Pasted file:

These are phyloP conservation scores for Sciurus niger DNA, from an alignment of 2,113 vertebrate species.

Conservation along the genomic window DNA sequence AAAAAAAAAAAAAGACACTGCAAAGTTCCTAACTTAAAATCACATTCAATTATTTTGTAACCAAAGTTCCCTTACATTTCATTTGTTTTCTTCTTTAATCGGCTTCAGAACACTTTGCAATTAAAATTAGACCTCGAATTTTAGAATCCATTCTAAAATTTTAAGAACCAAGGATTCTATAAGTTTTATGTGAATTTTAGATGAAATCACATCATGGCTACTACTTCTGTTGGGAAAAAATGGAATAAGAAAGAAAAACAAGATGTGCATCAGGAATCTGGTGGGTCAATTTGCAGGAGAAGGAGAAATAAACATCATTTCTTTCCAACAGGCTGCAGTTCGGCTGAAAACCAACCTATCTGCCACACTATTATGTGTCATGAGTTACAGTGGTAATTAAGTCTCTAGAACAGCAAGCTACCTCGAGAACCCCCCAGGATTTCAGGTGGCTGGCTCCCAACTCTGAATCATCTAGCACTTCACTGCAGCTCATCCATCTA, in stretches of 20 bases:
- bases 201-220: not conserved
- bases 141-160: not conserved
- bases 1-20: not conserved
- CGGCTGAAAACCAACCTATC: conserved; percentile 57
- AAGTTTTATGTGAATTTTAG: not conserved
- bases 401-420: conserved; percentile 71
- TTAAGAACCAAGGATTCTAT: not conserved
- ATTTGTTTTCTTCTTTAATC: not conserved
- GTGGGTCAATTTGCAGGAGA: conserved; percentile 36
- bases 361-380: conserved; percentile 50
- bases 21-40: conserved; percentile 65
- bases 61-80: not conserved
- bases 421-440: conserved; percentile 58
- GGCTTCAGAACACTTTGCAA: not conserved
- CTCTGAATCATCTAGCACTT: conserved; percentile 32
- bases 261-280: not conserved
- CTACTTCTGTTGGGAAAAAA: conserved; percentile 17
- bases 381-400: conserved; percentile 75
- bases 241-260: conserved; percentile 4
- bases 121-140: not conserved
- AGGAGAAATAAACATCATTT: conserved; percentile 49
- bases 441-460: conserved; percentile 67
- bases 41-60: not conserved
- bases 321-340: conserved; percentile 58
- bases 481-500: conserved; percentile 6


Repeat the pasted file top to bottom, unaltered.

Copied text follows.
These are phyloP conservation scores for Sciurus niger DNA, from an alignment of 2,113 vertebrate species.

Conservation along the genomic window DNA sequence AAAAAAAAAAAAAGACACTGCAAAGTTCCTAACTTAAAATCACATTCAATTATTTTGTAACCAAAGTTCCCTTACATTTCATTTGTTTTCTTCTTTAATCGGCTTCAGAACACTTTGCAATTAAAATTAGACCTCGAATTTTAGAATCCATTCTAAAATTTTAAGAACCAAGGATTCTATAAGTTTTATGTGAATTTTAGATGAAATCACATCATGGCTACTACTTCTGTTGGGAAAAAATGGAATAAGAAAGAAAAACAAGATGTGCATCAGGAATCTGGTGGGTCAATTTGCAGGAGAAGGAGAAATAAACATCATTTCTTTCCAACAGGCTGCAGTTCGGCTGAAAACCAACCTATCTGCCACACTATTATGTGTCATGAGTTACAGTGGTAATTAAGTCTCTAGAACAGCAAGCTACCTCGAGAACCCCCCAGGATTTCAGGTGGCTGGCTCCCAACTCTGAATCATCTAGCACTTCACTGCAGCTCATCCATCTA, in stretches of 20 bases:
- bases 201-220: not conserved
- bases 141-160: not conserved
- bases 1-20: not conserved
- CGGCTGAAAACCAACCTATC: conserved; percentile 57
- AAGTTTTATGTGAATTTTAG: not conserved
- bases 401-420: conserved; percentile 71
- TTAAGAACCAAGGATTCTAT: not conserved
- ATTTGTTTTCTTCTTTAATC: not conserved
- GTGGGTCAATTTGCAGGAGA: conserved; percentile 36
- bases 361-380: conserved; percentile 50
- bases 21-40: conserved; percentile 65
- bases 61-80: not conserved
- bases 421-440: conserved; percentile 58
- GGCTTCAGAACACTTTGCAA: not conserved
- CTCTGAATCATCTAGCACTT: conserved; percentile 32
- bases 261-280: not conserved
- CTACTTCTGTTGGGAAAAAA: conserved; percentile 17
- bases 381-400: conserved; percentile 75
- bases 241-260: conserved; percentile 4
- bases 121-140: not conserved
- AGGAGAAATAAACATCATTT: conserved; percentile 49
- bases 441-460: conserved; percentile 67
- bases 41-60: not conserved
- bases 321-340: conserved; percentile 58
- bases 481-500: conserved; percentile 6